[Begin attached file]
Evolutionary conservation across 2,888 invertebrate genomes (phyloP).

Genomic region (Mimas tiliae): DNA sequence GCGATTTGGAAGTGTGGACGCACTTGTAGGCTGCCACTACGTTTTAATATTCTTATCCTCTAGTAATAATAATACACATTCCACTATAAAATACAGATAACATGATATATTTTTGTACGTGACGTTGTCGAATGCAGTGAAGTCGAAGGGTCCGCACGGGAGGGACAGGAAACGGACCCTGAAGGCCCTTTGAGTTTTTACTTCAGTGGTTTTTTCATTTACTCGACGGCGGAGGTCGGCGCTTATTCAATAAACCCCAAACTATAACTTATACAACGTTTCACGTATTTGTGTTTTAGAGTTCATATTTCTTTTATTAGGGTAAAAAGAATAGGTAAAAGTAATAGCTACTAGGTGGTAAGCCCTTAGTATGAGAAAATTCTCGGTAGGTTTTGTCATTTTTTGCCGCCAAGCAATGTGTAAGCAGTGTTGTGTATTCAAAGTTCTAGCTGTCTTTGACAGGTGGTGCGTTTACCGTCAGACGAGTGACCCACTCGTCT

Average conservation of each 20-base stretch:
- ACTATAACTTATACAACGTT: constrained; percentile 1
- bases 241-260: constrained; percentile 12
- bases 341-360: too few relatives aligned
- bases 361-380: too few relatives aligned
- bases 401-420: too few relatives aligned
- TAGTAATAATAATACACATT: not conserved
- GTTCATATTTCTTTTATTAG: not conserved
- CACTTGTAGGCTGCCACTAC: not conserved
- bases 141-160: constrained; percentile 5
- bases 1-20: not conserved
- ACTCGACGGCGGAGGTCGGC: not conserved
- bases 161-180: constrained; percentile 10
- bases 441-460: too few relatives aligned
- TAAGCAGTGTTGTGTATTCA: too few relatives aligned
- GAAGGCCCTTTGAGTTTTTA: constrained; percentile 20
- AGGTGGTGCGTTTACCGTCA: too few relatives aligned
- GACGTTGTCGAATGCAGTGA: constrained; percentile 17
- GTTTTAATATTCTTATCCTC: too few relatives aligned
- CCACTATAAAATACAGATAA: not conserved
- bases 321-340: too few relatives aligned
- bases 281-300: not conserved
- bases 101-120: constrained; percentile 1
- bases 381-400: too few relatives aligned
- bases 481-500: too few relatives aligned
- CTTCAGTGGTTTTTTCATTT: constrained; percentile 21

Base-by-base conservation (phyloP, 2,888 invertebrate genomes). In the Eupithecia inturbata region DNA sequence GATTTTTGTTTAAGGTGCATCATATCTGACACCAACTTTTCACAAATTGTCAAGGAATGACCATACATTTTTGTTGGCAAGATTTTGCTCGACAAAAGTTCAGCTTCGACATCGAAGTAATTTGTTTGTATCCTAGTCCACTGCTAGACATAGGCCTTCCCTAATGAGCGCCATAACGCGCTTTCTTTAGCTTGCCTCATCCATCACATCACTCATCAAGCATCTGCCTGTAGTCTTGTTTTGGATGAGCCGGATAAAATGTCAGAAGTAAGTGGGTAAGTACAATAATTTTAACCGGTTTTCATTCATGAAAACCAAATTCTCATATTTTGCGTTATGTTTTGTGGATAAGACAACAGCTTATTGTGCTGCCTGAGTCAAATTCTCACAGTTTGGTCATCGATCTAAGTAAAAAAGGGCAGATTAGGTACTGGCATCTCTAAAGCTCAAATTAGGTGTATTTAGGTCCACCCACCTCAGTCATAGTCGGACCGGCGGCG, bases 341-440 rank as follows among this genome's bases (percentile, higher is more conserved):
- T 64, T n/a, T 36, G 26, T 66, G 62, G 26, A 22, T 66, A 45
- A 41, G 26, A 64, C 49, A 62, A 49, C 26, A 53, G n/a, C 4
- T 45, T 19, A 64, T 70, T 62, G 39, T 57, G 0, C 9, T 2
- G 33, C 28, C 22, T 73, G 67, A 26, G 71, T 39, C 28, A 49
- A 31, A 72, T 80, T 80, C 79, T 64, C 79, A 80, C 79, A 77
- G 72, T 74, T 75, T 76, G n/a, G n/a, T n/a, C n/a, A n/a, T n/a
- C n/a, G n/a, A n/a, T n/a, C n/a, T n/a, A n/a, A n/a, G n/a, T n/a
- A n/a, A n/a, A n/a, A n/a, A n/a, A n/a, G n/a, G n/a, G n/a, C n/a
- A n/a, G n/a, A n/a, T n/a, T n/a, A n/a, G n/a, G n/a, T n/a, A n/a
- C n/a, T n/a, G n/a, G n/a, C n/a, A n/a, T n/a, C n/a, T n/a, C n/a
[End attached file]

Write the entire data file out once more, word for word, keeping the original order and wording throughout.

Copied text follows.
Evolutionary conservation across 2,888 invertebrate genomes (phyloP).

Genomic region (Mimas tiliae): DNA sequence GCGATTTGGAAGTGTGGACGCACTTGTAGGCTGCCACTACGTTTTAATATTCTTATCCTCTAGTAATAATAATACACATTCCACTATAAAATACAGATAACATGATATATTTTTGTACGTGACGTTGTCGAATGCAGTGAAGTCGAAGGGTCCGCACGGGAGGGACAGGAAACGGACCCTGAAGGCCCTTTGAGTTTTTACTTCAGTGGTTTTTTCATTTACTCGACGGCGGAGGTCGGCGCTTATTCAATAAACCCCAAACTATAACTTATACAACGTTTCACGTATTTGTGTTTTAGAGTTCATATTTCTTTTATTAGGGTAAAAAGAATAGGTAAAAGTAATAGCTACTAGGTGGTAAGCCCTTAGTATGAGAAAATTCTCGGTAGGTTTTGTCATTTTTTGCCGCCAAGCAATGTGTAAGCAGTGTTGTGTATTCAAAGTTCTAGCTGTCTTTGACAGGTGGTGCGTTTACCGTCAGACGAGTGACCCACTCGTCT

Average conservation of each 20-base stretch:
- ACTATAACTTATACAACGTT: constrained; percentile 1
- bases 241-260: constrained; percentile 12
- bases 341-360: too few relatives aligned
- bases 361-380: too few relatives aligned
- bases 401-420: too few relatives aligned
- TAGTAATAATAATACACATT: not conserved
- GTTCATATTTCTTTTATTAG: not conserved
- CACTTGTAGGCTGCCACTAC: not conserved
- bases 141-160: constrained; percentile 5
- bases 1-20: not conserved
- ACTCGACGGCGGAGGTCGGC: not conserved
- bases 161-180: constrained; percentile 10
- bases 441-460: too few relatives aligned
- TAAGCAGTGTTGTGTATTCA: too few relatives aligned
- GAAGGCCCTTTGAGTTTTTA: constrained; percentile 20
- AGGTGGTGCGTTTACCGTCA: too few relatives aligned
- GACGTTGTCGAATGCAGTGA: constrained; percentile 17
- GTTTTAATATTCTTATCCTC: too few relatives aligned
- CCACTATAAAATACAGATAA: not conserved
- bases 321-340: too few relatives aligned
- bases 281-300: not conserved
- bases 101-120: constrained; percentile 1
- bases 381-400: too few relatives aligned
- bases 481-500: too few relatives aligned
- CTTCAGTGGTTTTTTCATTT: constrained; percentile 21

Base-by-base conservation (phyloP, 2,888 invertebrate genomes). In the Eupithecia inturbata region DNA sequence GATTTTTGTTTAAGGTGCATCATATCTGACACCAACTTTTCACAAATTGTCAAGGAATGACCATACATTTTTGTTGGCAAGATTTTGCTCGACAAAAGTTCAGCTTCGACATCGAAGTAATTTGTTTGTATCCTAGTCCACTGCTAGACATAGGCCTTCCCTAATGAGCGCCATAACGCGCTTTCTTTAGCTTGCCTCATCCATCACATCACTCATCAAGCATCTGCCTGTAGTCTTGTTTTGGATGAGCCGGATAAAATGTCAGAAGTAAGTGGGTAAGTACAATAATTTTAACCGGTTTTCATTCATGAAAACCAAATTCTCATATTTTGCGTTATGTTTTGTGGATAAGACAACAGCTTATTGTGCTGCCTGAGTCAAATTCTCACAGTTTGGTCATCGATCTAAGTAAAAAAGGGCAGATTAGGTACTGGCATCTCTAAAGCTCAAATTAGGTGTATTTAGGTCCACCCACCTCAGTCATAGTCGGACCGGCGGCG, bases 341-440 rank as follows among this genome's bases (percentile, higher is more conserved):
- T 64, T n/a, T 36, G 26, T 66, G 62, G 26, A 22, T 66, A 45
- A 41, G 26, A 64, C 49, A 62, A 49, C 26, A 53, G n/a, C 4
- T 45, T 19, A 64, T 70, T 62, G 39, T 57, G 0, C 9, T 2
- G 33, C 28, C 22, T 73, G 67, A 26, G 71, T 39, C 28, A 49
- A 31, A 72, T 80, T 80, C 79, T 64, C 79, A 80, C 79, A 77
- G 72, T 74, T 75, T 76, G n/a, G n/a, T n/a, C n/a, A n/a, T n/a
- C n/a, G n/a, A n/a, T n/a, C n/a, T n/a, A n/a, A n/a, G n/a, T n/a
- A n/a, A n/a, A n/a, A n/a, A n/a, A n/a, G n/a, G n/a, G n/a, C n/a
- A n/a, G n/a, A n/a, T n/a, T n/a, A n/a, G n/a, G n/a, T n/a, A n/a
- C n/a, T n/a, G n/a, G n/a, C n/a, A n/a, T n/a, C n/a, T n/a, C n/a